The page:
Wednesday | April, 01, 2015
About Us | Contact | Subscribe

The art of opelu fishing

Updated: 
February 9, 2014 - 10:43pm

A lei tossed into the waters off Milolii during the opening ceremony Saturday morning of the Milolii Opelu Project and La Elima Celebration. (Brad Ballesteros/Special to West Hawaii Today)

LEFT: Students and families check out their catch on the beach after laying a net on the reef Saturday. During the course of the morning, the Milolii Opelu Project students learned fishing skills, which have been passed from generation to generation. RIGHT: Nainoa Carvalho, 16, grates a pumpkin on a grater made by the students. The grated pumpkin is mixed with avocado and taro to make bait used in opelu fishing.

BRAD BALLESTEROS/SPECIAL TO WEST HAWAII TODAY)

Nainoa Carvalho, 16, grates a pumpkin on a grader made by students of the Milolii Opelu Project. The grated pumpkin is mixed with avocado and kalo (taro) to make palu (bait) used in opelu fishing. (Brad Ballesteros/Special to West Hawaii Today)

Milolii Opelu Project students guided by their mentor, Craig Carvalho, center, chase fish into the net. During this program, elders teach youth the ancient Hawaiian practice of opelu fishing by using traditional methods. (Brad Ballesteros/Special to West Hawaii Today)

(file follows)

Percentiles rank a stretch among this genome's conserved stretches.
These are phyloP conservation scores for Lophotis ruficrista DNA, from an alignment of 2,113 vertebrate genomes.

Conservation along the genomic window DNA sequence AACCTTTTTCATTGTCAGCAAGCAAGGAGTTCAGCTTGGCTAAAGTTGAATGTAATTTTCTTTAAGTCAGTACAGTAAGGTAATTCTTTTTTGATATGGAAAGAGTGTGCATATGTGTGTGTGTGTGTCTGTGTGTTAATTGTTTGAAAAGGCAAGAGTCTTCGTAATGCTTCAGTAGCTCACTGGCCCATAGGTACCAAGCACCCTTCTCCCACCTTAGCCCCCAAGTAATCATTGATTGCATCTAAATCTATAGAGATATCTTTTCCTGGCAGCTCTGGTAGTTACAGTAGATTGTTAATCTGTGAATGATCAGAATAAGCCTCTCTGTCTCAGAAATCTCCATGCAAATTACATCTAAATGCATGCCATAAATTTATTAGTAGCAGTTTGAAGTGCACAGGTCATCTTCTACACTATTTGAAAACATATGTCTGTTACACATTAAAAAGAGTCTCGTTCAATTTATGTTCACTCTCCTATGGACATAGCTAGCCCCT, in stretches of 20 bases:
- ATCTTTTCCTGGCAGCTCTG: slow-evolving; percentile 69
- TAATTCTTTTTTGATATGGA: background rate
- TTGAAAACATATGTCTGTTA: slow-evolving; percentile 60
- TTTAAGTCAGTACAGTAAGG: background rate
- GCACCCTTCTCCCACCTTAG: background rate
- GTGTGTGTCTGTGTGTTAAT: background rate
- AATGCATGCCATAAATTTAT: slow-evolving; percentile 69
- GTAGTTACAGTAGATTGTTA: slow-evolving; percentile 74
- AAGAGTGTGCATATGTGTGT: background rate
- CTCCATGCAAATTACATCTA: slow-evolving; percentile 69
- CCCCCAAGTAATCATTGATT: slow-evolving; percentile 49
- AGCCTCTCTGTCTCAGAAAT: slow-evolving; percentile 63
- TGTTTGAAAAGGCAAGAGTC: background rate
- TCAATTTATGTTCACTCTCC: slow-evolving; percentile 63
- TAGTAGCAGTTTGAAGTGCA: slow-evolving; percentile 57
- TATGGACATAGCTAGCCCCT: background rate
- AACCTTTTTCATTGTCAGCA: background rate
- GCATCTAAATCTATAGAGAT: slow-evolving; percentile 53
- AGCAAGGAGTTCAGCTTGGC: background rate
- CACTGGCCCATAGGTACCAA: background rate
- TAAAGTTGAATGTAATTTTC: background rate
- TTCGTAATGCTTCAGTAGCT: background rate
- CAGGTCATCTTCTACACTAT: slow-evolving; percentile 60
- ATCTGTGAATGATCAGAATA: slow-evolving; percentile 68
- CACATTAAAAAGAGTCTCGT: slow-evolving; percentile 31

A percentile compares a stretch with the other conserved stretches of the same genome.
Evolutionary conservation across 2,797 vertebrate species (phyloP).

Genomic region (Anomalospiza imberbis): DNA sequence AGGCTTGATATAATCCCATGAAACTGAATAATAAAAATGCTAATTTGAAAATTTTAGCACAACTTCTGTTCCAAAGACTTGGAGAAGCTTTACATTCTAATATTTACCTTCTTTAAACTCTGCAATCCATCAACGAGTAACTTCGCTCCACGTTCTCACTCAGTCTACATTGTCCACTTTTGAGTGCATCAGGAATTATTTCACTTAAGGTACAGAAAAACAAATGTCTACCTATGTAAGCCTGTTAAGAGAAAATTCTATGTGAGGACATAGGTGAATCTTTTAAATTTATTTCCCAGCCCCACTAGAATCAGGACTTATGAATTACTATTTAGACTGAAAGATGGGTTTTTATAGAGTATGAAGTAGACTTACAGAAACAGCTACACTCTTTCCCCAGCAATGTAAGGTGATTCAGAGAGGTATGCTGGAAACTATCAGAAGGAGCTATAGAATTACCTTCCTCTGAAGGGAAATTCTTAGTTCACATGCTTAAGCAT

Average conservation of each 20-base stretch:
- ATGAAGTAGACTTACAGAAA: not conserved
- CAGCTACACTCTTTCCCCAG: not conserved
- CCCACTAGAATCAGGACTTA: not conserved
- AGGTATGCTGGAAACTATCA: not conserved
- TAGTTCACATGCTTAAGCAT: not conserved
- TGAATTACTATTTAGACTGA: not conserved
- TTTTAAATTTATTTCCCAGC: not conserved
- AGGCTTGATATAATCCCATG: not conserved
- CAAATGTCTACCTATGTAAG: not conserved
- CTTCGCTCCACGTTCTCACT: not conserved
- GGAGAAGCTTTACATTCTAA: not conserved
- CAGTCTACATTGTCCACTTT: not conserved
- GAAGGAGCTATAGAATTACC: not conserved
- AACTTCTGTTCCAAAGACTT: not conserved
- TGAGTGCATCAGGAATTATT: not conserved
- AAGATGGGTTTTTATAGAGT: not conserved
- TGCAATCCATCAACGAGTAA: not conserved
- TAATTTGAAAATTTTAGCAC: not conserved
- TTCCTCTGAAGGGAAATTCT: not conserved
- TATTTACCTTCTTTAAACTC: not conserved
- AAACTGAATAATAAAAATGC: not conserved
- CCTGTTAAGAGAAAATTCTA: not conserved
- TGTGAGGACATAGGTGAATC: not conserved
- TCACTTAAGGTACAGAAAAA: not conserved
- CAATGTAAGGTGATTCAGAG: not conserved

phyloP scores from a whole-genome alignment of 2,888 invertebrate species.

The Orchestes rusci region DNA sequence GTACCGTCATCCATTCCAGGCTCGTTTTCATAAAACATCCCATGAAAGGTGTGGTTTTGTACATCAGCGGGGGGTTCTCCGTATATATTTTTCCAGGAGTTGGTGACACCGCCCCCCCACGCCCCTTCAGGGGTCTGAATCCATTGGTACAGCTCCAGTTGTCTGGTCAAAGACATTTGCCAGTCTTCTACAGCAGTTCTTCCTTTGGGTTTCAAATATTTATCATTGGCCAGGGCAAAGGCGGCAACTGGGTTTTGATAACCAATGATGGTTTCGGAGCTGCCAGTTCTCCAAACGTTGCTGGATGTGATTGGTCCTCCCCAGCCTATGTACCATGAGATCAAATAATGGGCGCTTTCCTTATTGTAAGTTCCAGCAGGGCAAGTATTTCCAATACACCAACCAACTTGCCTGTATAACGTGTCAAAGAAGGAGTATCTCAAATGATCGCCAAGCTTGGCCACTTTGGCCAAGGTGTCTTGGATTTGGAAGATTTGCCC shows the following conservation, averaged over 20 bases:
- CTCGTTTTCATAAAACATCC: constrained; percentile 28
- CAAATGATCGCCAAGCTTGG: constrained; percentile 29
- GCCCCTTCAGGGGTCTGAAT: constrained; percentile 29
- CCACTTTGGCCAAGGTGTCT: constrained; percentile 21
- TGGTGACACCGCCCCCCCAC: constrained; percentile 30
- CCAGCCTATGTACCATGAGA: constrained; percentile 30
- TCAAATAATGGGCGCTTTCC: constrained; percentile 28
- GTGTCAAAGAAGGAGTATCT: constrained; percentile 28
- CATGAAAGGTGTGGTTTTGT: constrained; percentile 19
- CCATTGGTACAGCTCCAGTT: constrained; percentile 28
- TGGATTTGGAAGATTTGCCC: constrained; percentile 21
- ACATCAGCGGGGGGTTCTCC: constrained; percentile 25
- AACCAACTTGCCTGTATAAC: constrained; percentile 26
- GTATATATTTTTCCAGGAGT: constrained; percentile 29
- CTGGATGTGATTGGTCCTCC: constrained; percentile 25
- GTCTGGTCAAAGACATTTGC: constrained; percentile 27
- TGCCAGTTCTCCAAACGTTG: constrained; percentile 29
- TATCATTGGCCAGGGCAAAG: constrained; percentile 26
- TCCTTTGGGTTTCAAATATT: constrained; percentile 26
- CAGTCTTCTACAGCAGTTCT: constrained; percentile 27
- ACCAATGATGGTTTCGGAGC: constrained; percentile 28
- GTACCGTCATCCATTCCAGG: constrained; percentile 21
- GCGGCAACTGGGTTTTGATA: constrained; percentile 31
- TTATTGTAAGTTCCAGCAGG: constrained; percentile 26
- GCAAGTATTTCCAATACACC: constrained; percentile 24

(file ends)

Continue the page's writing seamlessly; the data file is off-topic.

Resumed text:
Sixteen-year-old students Talo Fifita, left, and Nainoa Carvalho set up a scale model of the type of net used in opelu fishing in Milolii. (Brad Ballesteros/Special to West Hawaii Today)

Milolii Opelu Project students and mentors prepare to paddle out off for the harvest ceremonies. Two restored canoes, Kueni Paulo and Mokulele O Ke Kai, were blessed prior by Kahu Brian Boshard. (Brad Ballesteros/Special to West Hawaii Today)

Milolii Opelu Project students and mentors gather on the beach Saturday morning for the welcoming protocol. (Brad Ballesteros/Special to West Hawaii Today)

Miloli Opelu Project students and mentors launch the canoe Kueni Paulo after it was blessed by Kahu Brian Boshard Saturday morning. It was one of two canoes restored by Bill Rosehill. (Brad Ballesteros/Special to West Hawaii Today)